Wayside cross known as Hudscott Cross at Winson Cross


Heritage Category: Scheduled Monument

List Entry Number: 1013725

Date first listed: 12-Mar-1953

Date of most recent amendment: 15-Nov-1995


Ordnance survey map of Wayside cross known as Hudscott Cross at Winson Cross
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The building or site itself may lie within the boundary of more than one authority.

County: Devon

District: North Devon (District Authority)

Parish: Chittlehampton

National Grid Reference: SS6440725019


Legacy Record - This information may be included in the List Entry Details.

Reasons for Designation

A standing cross is a free standing upright structure, usually of stone, mostly erected during the medieval period (mid 10th to mid 16th centuries AD). Standing crosses served a variety of functions. In churchyards they served as stations for outdoor processions, particularly in the observance of Palm Sunday. Elsewhere, standing crosses were used within settlements as places for preaching, public proclamation and penance, as well as defining rights of sanctuary. Standing crosses were also employed to mark boundaries between parishes, property, or settlements. A few crosses were erected to commemorate battles. Some crosses were linked to particular saints, whose support and protection their presence would have helped to invoke. Crosses in market places may have helped to validate transactions. After the Reformation, some crosses continued in use as foci for municipal or borough ceremonies, for example as places for official proclamations and announcements; some were the scenes of games or recreational activity. Standing crosses were distributed throughout England and are thought to have numbered in excess of 12,000. However, their survival since the Reformation has been variable, being much affected by local conditions, attitudes and religious sentiment. In particular, many cross-heads were destroyed by iconoclasts during the 16th and 17th centuries. Less than 2,000 medieval standing crosses, with or without cross-heads, are now thought to exist. The oldest and most basic form of standing cross is the monolith, a stone shaft often set directly in the ground without a base. The most common form is the stepped cross, in which the shaft is set in a socket stone and raised upon a flight of steps; this type of cross remained current from the 11th to 12th centuries until after the Reformation. Where the cross-head survives it may take a variety of forms, from a lantern-like structure to a crucifix; the more elaborate examples date from the 15th century. Much less common than stepped crosses are spire-shaped crosses, often composed of three or four receding stages with elaborate architectural decoration and/or sculptured figures; the most famous of these include the Eleanor crosses, erected by Edward I at the stopping places of the funeral cortege of his wife, who died in 1290. Also uncommon are the preaching crosses which were built in public places from the 13th century, typically in the cemeteries of religious communities and cathedrals, market places and wide thoroughfares; they include a stepped base, buttresses supporting a vaulted canopy, in turn carrying either a shaft and head or a pinnacled spire. Standing crosses contribute significantly to our understanding of medieval customs, both secular and religious, and to our knowledge of medieval parishes and settlement patterns. All crosses which survive as standing monuments, especially those which stand in or near their original location, are considered worthy of protection.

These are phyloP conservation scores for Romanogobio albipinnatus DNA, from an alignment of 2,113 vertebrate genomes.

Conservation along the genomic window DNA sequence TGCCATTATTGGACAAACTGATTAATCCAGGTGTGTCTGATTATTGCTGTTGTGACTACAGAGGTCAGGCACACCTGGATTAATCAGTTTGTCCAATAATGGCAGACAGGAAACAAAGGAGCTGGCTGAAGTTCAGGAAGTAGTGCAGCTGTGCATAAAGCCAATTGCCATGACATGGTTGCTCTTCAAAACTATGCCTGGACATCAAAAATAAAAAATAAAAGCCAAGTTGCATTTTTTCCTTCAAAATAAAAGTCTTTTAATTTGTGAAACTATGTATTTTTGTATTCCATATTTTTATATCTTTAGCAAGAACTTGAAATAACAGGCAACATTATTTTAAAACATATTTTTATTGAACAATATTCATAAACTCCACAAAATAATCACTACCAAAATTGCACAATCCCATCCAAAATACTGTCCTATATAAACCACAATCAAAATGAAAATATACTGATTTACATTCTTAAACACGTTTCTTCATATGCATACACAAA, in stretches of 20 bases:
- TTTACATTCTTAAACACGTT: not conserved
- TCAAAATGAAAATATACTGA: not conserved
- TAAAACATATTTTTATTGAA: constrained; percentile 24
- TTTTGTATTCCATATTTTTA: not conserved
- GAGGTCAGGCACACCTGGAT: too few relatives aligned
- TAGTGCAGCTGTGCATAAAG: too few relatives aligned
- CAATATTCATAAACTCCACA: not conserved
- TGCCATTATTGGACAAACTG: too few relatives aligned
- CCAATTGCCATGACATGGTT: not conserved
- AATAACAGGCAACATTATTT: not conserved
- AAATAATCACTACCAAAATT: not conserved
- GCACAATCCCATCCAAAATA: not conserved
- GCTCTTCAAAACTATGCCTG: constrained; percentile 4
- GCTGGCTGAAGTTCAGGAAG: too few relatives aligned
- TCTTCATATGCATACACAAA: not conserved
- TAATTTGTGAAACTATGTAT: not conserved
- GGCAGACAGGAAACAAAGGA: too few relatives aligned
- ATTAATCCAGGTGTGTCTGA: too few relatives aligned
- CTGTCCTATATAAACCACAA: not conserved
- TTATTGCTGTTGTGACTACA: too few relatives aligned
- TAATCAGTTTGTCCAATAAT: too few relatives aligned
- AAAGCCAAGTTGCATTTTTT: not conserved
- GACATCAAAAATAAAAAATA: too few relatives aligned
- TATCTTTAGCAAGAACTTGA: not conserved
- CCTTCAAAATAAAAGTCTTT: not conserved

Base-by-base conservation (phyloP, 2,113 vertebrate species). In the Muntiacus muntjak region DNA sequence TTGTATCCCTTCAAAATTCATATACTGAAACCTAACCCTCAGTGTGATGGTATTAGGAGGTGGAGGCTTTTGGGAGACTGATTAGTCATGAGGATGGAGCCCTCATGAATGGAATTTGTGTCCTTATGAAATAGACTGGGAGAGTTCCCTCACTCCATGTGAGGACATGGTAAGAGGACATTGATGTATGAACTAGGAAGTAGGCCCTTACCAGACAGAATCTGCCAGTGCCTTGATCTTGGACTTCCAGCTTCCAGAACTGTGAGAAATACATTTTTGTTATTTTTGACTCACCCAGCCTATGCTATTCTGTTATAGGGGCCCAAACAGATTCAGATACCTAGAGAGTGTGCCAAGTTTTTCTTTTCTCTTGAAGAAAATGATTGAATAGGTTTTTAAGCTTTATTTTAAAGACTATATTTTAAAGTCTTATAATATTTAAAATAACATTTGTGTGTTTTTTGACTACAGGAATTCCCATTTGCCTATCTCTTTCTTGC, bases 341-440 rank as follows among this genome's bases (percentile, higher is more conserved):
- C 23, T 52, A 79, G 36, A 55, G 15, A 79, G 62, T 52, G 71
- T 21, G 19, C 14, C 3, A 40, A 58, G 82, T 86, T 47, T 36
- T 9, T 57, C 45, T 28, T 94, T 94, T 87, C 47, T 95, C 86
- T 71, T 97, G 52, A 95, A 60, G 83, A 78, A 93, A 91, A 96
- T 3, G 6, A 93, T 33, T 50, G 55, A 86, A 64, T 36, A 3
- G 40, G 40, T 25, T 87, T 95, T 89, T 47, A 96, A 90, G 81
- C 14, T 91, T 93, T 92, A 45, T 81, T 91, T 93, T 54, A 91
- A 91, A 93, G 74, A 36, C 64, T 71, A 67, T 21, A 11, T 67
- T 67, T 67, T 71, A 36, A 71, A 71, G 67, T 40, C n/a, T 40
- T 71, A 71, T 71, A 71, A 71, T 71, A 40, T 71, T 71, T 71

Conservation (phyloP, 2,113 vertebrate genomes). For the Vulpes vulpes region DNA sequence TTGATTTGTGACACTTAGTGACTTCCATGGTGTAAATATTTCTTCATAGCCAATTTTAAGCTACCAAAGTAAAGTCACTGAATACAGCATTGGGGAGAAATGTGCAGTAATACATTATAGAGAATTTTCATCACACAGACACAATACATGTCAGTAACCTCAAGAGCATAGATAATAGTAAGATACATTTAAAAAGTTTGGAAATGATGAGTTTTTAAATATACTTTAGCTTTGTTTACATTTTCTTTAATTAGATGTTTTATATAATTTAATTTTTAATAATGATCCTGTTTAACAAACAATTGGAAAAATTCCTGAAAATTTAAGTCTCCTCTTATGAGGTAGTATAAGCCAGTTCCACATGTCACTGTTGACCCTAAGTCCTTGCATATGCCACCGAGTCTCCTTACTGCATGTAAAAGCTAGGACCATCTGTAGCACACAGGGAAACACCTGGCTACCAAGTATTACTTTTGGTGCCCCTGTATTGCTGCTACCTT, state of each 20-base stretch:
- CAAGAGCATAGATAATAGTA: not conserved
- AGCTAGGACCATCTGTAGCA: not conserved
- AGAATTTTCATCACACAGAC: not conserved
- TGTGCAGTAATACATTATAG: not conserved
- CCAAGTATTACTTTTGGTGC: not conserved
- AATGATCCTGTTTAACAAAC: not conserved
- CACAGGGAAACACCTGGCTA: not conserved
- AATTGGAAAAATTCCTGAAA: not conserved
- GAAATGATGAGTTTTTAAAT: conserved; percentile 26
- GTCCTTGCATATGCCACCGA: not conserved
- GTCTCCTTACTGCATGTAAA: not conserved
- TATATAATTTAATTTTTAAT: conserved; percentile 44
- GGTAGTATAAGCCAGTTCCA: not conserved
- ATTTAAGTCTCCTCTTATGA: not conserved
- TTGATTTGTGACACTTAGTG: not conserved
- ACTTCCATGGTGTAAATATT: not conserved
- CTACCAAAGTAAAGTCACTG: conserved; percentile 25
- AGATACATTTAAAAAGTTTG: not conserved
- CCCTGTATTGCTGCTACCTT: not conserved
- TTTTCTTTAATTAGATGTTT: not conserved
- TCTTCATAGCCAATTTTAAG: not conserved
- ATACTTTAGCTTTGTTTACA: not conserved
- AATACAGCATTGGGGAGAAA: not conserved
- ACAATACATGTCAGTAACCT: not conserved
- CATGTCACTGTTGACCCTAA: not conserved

Hudscott Cross is not in its original position, but it survives well as a fine example of its class. The circumstances of its removal and the location from which it was taken, are all well documented.


Legacy Record - This information may be included in the List Entry Details.


This monument includes a wayside cross, formerly a churchyard cross, situated at Winson Cross, a junction between the B3227 and an unclassified road to Chittlehampton. The cross is thought to have come from the churchyard at Chittlehampton, where the original socket stone remains. The cross was erected in this position by the Rolle family, who also constructed the tall octagonal masonry pedestal onto which the cross was placed. The cross is known locally as the Hudscott Cross, and it is thought to be late medieval. It is a granite Latin cross which has an incised Latin cross on the western face between the arms, and an incised rectangular recess on the eastern face. The shaft is square at the base, approximately 0.42m thick and tapers upwards. Beneath the arms is a collar which is 0.32m thick. The arms are approximately 0.56m wide, the width of the head is some 0.3m and the cross is 1.9m high. The cross-shaped recess is 0.05m wide at the base, 0.2m wide at the arms, 0.3m long and 0.02m deep. The pedestal is octagonal in shape. The base is constructed of local stone, measures 2m in diameter by 1.1m high and has three steps. Above is an octagonal plinth of white stone which is 1.5m high. Over the plinth is a wood, slate and lead lined sloping roof-like structure which protects the plinth from the weather. The ancient cross is set into this structure. The whole pedestal has been repaired by Devon County Council Highways Department. The cross is Listed Grade II.

MAP EXTRACT The site of the monument is shown on the attached map extract.


The contents of this record have been generated from a legacy data system.

Legacy System number: 27326

Legacy System: RSM


Books and journals
Masson Phillips, E M, 'Transactions of the Devonshire Association' in The Ancient Stone Crosses of Devon, Part 2, , Vol. 70, (1938), 311
Devon County Sites and Monuments Register, SS62NW-018, (1982)
MPP fieldwork by H. Gerrard, (1994)

End of official listing